CC BY-NC-ND 4.0 · J Neurol Surg B Skull Base 2019; 80(S 04): S339-S340
DOI: 10.1055/s-0039-3400246
Foreword
Georg Thieme Verlag KG Stuttgart · New York

Craniovertebral Junction Lesions (Part 1)

James K. Liu
1  Department of Neurological Surgery, Rutgers University, New Jersey Medical School, Newark, New Jersey, United States
2  Department of Otolaryngology-Head and Neck Surgery, Rutgers, Neurological Institute of New Jersey, Rutgers University-New Jersey, Medical School, Newark, New Jersey, United States
› Author Affiliations
Further Information

Address for correspondence

James K. Liu, MD
Department of Neurological Surgery, Rutgers University
New Jersey Medical School, 90 Bergen Street, Suite 8100, Newark, NJ 07103
United States   

Publication History

Publication Date:
19 November 2019 (online)

 
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    James K. Liu, MD

    The craniovertebral junction is a unique location in the skull base. A variety of neoplastic and vascular pathologies can arise here including foramen magnum meningiomas, clivus chordomas, jugular foramen schwannomas, glomus jugulare tumors, neurenteric cysts, and posterior inferior cerebellar artery aneurysms. In addition, nonneoplastic conditions, such as basilar invagination, Klippel–Feil syndrome, and rheumatoid pannus can result in neurologic compression of the cervicomedullary junction. In this new issue Craniovertebral Junction Lesions (Part 1) of Skull Base: Operative Videos, we present a collection of videos demonstrating surgical approaches to these pathologies. The approaches can be categorized into anterior (extended endoscopic endonasal), anterolateral, posterolateral (far lateral transcondylar), and posterior (midline suboccipital). The location, extent, and type of pathology, as well as the surgeon's preference, generally determine the choice of approach. It is also important to preserve lower cranial nerve function as postoperative complications of dysphagia and dysphonia that can impact quality of life. Craniocervical instability, whether it is caused by the pathology or iatrogenically by bone removal, needs to be carefully assessed for the need of stabilization. A variety of surgical approaches, operative techniques, and strategies to the craniovertebral junction are demonstrated in this issue of Skull Base: Operative Videos. The link to view the complete collection of operative videos can be found at: www.thieme.com/skullbasevideos.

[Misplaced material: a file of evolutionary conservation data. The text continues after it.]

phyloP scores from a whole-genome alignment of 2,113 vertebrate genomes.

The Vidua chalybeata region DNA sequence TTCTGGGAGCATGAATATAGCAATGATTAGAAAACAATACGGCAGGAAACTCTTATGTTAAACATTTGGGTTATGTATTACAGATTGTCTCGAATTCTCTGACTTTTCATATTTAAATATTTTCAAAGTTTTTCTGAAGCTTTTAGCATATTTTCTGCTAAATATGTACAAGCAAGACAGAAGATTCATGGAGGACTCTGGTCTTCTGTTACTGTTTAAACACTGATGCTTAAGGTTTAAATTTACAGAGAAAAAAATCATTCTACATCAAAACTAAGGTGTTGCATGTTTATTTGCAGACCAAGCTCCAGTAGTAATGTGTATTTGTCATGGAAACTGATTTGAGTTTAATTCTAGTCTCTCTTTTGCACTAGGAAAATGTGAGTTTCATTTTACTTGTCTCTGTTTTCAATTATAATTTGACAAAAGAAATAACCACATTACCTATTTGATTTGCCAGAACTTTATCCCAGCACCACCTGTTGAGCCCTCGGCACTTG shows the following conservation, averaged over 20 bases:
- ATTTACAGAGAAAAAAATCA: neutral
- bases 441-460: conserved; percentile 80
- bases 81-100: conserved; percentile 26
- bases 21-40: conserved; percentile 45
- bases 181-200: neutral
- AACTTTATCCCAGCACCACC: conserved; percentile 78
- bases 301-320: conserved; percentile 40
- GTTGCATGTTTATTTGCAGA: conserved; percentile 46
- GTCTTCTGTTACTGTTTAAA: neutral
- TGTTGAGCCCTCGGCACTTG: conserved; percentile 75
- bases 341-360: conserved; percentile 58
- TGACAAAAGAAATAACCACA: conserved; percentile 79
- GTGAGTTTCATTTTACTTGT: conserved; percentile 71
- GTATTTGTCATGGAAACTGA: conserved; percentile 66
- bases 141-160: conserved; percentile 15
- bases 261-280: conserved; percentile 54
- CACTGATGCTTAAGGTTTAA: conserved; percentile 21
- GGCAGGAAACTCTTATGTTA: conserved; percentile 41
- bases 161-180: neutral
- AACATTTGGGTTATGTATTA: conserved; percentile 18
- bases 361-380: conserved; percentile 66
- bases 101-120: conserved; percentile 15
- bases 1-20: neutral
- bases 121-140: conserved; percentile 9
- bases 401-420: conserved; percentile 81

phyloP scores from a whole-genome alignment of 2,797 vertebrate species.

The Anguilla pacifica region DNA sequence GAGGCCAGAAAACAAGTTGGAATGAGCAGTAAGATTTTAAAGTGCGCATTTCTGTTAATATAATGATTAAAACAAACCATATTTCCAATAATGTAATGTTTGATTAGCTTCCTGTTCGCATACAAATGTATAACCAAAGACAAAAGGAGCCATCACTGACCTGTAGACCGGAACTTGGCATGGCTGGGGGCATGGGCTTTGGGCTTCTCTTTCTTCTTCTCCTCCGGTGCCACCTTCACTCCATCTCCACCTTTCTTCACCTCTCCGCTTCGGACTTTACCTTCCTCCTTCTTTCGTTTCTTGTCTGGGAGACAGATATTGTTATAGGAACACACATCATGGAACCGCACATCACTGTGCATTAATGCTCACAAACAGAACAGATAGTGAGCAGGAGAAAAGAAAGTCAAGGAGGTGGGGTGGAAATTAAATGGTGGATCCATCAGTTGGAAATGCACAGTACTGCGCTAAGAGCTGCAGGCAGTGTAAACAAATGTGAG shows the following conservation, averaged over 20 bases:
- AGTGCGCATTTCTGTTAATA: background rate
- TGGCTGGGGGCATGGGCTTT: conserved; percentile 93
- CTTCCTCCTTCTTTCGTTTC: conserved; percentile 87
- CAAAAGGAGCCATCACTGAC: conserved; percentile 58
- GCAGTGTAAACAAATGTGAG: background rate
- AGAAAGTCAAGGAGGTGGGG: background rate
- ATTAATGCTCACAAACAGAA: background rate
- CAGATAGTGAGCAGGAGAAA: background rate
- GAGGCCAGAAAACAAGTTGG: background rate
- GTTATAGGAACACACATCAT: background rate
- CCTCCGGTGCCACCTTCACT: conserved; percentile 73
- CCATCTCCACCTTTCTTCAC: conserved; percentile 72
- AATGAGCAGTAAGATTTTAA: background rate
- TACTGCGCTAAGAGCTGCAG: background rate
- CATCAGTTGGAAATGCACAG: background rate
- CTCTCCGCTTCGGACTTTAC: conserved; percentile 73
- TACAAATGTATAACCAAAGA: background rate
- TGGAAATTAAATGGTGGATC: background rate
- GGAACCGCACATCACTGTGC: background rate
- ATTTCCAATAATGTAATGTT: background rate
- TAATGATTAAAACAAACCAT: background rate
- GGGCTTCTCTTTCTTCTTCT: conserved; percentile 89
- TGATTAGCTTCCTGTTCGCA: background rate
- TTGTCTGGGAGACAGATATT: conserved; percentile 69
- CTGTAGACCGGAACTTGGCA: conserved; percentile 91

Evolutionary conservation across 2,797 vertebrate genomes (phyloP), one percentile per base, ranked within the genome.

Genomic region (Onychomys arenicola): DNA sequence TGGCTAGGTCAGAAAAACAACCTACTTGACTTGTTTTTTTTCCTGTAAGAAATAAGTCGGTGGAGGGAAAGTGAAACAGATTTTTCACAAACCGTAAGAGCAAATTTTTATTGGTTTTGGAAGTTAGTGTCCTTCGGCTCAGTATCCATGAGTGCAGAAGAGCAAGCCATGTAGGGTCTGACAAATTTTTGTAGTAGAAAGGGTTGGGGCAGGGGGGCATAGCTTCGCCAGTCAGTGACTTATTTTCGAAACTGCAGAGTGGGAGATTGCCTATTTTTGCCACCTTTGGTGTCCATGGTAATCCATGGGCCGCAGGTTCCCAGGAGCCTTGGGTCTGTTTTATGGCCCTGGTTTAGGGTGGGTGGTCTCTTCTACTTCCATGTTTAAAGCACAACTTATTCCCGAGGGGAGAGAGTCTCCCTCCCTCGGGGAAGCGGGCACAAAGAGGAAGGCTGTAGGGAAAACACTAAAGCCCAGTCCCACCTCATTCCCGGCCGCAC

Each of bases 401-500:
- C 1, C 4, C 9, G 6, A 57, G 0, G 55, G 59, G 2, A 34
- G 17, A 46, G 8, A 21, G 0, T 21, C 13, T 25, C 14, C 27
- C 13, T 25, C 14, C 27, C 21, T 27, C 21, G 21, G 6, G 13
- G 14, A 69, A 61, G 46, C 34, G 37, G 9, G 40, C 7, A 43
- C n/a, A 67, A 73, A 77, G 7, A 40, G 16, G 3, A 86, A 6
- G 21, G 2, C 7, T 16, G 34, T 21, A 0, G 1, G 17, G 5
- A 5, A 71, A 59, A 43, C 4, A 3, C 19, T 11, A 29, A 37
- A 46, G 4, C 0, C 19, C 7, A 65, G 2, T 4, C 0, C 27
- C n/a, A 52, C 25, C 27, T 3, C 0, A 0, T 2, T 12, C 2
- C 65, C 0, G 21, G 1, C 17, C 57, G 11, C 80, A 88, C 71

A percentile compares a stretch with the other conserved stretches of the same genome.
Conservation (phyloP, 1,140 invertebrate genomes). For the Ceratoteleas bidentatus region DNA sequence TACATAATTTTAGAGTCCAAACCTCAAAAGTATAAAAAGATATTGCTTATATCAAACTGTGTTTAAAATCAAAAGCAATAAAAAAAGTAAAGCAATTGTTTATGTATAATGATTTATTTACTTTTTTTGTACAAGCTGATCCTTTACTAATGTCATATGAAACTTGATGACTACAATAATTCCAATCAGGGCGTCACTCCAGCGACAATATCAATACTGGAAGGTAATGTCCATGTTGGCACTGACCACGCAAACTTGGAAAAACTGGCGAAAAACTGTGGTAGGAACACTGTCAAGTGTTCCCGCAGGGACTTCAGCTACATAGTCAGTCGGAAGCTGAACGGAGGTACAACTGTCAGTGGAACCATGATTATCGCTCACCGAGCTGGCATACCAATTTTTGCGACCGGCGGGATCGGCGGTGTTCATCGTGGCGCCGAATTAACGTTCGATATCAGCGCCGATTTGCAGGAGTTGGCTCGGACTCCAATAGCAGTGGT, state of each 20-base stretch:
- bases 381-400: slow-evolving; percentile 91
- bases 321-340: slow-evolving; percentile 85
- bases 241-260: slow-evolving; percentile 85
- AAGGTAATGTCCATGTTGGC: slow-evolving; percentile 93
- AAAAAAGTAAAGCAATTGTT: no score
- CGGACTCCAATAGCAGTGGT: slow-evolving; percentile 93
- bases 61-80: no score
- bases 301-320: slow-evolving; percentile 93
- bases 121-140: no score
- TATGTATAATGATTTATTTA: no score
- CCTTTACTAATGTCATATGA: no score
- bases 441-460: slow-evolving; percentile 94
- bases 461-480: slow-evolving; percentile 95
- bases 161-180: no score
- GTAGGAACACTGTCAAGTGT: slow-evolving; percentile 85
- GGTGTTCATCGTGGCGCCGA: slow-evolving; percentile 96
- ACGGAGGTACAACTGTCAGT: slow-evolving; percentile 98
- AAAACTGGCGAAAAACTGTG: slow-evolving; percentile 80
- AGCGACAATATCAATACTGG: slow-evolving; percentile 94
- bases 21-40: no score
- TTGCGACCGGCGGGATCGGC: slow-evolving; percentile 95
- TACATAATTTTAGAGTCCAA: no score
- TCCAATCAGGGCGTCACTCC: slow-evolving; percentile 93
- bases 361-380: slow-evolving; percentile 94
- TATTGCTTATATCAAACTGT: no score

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    No conflict of interest has been declared by the author(s).

    Address for correspondence

    James K. Liu, MD
    Department of Neurological Surgery, Rutgers University
    New Jersey Medical School, 90 Bergen Street, Suite 8100, Newark, NJ 07103
    United States   

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    James K. Liu, MD